By Susan Smith Blakely • September 20, 2018•Careers, Other Career Issues
RBG. You have to love her! And I do. I loved the documentary about her life, and I love how relevant she continues to be.
I first saw Justice Ginsburg speak more than a decade ago when she was addressing an audience of law students and young lawyers. Yes, her scholarship and her role as a breaker of glass ceilings amazed me, but it did not stop there. Her sense of humor and her humble way of speaking was surprising for someone at her high perch, and it was heartwarming. She knows how to get attention without hitting the listener over the head with her opinion and perspective.
So, last week when she was interviewed at George Washington University Law, I paid attention again. Of course, I was not disappointed. What I heard from her then that particularly moved me came in response to a question about the Senate confirmation hearings for Judge Brett Kavanaugh. In her response, she expressed lament that the process is now so partisan, unlike the bipartisan hearings of the past, including her own.
"That’s the way it should be instead of what its become, which is a highly partisan show,” she said. “The Republicans move in lockstep, and so do the Democrats. I wish I could wave a magic wand and bring it back to the way it was.”
Indeed, I think all of us wish we could wave magic wands to bring things back to what they were and the way they should be. However, the partisan behavior in congressional hearings is only part of the problem. Other unfortunate behaviors are infecting our society and culture, and it makes all of us yearn for the good old days.
Take the good old days of practicing law as an example. The loss of respect, cooperation, civility, emphasis on honorable and ethical and professional behavior is addressed in my new book, What Millennial Lawyers Want: A Bridge from the Past to the Future of Law Practice (Wolters Kluwer/Aspen Publishers 2018). Millennial lawyers are reacting to toxic law firm cultures and yearn for a set of values that will help develop them as the leaders they want to be. Leaders not only in their profession but also in their communities.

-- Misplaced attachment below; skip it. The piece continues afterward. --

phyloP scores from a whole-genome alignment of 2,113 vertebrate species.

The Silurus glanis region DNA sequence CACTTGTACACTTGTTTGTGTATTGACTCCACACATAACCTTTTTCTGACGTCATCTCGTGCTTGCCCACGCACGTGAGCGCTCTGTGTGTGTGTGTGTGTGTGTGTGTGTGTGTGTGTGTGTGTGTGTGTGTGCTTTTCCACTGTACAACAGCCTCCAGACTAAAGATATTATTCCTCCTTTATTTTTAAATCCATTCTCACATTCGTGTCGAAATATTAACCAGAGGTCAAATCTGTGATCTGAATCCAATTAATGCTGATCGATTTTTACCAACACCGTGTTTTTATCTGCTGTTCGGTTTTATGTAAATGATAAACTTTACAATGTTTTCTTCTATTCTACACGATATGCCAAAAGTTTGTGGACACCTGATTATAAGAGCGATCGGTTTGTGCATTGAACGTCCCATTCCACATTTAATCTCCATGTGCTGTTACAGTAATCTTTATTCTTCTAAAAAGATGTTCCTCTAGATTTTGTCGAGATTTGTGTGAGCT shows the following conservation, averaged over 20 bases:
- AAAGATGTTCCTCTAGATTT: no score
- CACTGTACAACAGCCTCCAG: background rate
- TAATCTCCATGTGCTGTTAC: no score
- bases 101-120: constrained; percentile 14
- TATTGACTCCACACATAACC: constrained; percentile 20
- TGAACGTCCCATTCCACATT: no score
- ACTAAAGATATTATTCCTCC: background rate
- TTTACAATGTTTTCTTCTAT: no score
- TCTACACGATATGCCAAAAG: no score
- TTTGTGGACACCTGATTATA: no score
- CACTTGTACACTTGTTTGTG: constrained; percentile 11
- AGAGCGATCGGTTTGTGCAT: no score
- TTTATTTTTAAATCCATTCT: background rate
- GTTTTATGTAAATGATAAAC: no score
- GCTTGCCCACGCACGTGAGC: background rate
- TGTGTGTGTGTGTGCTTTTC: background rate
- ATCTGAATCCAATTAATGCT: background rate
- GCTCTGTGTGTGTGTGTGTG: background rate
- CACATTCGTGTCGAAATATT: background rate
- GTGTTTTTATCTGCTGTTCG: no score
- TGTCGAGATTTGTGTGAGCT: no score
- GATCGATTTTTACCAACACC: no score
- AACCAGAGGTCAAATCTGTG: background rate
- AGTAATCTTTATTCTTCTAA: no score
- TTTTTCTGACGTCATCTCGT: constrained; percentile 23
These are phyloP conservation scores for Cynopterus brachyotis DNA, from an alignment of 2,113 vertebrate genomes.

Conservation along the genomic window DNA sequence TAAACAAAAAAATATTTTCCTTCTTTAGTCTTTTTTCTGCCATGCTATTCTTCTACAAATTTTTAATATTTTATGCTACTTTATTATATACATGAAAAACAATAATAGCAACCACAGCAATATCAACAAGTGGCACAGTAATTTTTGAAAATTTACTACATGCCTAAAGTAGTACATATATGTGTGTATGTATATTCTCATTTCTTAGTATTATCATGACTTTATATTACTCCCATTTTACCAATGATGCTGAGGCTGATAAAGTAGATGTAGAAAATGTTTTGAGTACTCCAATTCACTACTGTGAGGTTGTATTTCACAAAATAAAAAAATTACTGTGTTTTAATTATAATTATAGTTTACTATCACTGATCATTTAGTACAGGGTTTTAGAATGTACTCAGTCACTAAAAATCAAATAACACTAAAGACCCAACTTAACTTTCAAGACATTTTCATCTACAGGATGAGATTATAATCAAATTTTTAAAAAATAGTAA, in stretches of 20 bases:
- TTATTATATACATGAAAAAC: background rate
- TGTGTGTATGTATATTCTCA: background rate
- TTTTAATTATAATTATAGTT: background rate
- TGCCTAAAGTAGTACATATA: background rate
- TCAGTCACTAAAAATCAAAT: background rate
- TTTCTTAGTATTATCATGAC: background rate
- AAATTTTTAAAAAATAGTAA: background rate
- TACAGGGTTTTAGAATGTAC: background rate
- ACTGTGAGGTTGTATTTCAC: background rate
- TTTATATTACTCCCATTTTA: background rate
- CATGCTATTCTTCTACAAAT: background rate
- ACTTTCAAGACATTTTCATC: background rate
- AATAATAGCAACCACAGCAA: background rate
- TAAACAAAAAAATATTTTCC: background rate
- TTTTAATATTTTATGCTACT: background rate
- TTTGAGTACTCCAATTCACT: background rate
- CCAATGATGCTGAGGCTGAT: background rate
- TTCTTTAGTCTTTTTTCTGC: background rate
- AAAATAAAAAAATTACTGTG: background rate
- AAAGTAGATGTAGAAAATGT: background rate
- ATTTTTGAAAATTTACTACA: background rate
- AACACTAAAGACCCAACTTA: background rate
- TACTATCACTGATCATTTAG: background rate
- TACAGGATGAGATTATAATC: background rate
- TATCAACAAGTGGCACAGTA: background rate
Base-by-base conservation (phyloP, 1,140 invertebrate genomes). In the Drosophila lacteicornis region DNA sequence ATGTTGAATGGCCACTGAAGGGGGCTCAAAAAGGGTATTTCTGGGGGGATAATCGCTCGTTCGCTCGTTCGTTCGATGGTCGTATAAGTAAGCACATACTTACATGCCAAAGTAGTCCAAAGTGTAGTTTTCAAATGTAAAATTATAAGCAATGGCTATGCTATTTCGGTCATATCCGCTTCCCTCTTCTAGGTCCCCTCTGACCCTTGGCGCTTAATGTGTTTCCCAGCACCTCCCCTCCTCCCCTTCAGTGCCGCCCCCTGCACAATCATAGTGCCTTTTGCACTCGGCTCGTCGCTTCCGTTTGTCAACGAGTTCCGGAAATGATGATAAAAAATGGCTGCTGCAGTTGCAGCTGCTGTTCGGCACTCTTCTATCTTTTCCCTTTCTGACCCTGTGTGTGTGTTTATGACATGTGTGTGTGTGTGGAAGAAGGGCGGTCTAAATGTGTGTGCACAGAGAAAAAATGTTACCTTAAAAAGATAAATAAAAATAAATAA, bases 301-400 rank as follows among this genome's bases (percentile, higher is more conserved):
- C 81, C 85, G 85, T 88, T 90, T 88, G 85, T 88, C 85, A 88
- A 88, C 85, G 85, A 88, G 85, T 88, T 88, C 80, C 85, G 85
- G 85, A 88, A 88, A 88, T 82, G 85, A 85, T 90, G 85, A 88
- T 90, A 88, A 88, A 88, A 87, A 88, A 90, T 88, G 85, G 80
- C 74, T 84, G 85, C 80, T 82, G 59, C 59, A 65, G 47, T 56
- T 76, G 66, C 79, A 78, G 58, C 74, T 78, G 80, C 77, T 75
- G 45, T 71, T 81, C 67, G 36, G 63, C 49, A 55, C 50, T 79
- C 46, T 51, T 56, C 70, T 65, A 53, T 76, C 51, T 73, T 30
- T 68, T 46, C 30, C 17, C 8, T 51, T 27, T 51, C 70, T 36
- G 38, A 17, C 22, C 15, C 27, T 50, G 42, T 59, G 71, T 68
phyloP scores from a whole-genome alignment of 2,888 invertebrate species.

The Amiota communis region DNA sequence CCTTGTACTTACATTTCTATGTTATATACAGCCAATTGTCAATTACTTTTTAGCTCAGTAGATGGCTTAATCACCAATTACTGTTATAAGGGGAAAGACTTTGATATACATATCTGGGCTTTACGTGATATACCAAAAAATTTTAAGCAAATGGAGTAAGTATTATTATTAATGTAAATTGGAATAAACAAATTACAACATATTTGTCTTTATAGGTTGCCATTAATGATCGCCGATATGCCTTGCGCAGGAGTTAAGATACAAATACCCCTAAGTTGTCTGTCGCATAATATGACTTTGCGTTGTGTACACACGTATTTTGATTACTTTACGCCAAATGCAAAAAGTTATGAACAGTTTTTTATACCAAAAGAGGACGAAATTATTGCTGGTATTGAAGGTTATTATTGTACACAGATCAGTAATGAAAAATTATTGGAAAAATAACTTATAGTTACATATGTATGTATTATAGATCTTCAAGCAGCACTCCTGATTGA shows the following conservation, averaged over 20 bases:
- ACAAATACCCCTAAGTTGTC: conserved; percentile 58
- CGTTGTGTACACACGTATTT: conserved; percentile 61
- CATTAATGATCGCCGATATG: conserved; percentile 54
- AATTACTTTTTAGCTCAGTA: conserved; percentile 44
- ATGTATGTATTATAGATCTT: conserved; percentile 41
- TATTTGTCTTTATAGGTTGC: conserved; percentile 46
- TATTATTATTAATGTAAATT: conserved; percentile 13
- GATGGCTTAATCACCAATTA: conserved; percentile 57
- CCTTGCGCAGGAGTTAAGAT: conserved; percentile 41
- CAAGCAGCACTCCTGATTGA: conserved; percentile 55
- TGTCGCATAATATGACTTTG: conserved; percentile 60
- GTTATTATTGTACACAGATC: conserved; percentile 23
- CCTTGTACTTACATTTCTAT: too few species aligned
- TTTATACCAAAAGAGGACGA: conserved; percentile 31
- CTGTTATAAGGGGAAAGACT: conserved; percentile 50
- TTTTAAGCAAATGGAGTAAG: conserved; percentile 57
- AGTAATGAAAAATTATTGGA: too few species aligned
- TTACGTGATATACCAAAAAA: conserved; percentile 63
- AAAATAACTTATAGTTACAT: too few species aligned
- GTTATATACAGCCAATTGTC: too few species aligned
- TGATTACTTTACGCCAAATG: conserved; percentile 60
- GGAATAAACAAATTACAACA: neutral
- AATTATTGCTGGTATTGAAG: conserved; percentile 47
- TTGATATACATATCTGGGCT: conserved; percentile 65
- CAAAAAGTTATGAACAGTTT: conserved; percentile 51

I long have contended that the degradations of law firm cultures and the negative behaviors of practitioners, which have led to disillusionment among lawyers young and old, is reflective of the disrespectful behaviors that have become common in our society at large. You need not look further than social media and television coverage of controversial topics for proof.
Think Facebook comments. Think Twitter comments. Think the behaviors of high level individuals in media interviews. Think panels of experts freely screaming at each other on cable television.
Think road rage. Think finger pointing instead of civilized conversation and compromise. And the list goes on.
Wouldn't it be nice to see the law profession lead the charge for elimination of these repugnant behaviors?
Wouldn't it be nice for the law profession to stand up against bullying, disparaging dialogue, character assassination, and the full range of bad behaviors that have become common in our daily lives?
Wouldn't it be nice to see lawyers take the initiative to address larger societal issues --- as lawyers used to do?
The law profession has the opportunity to take up the mantle of living up to the values of past generations of lawyers. That opportunity would go a long way toward responding to the disappointment of millennial lawyers to a profession gone awry by placing too much value on money and power. It also would demonstrate that law firm managers can be the leaders they need to be during these transformative times.
What could be more important than bringing back civil behavior and respect for others?
Like RBG, we only can hope that change is somewhere on the close horizon. And we can hope that the first ones to take the hill are the lawyers.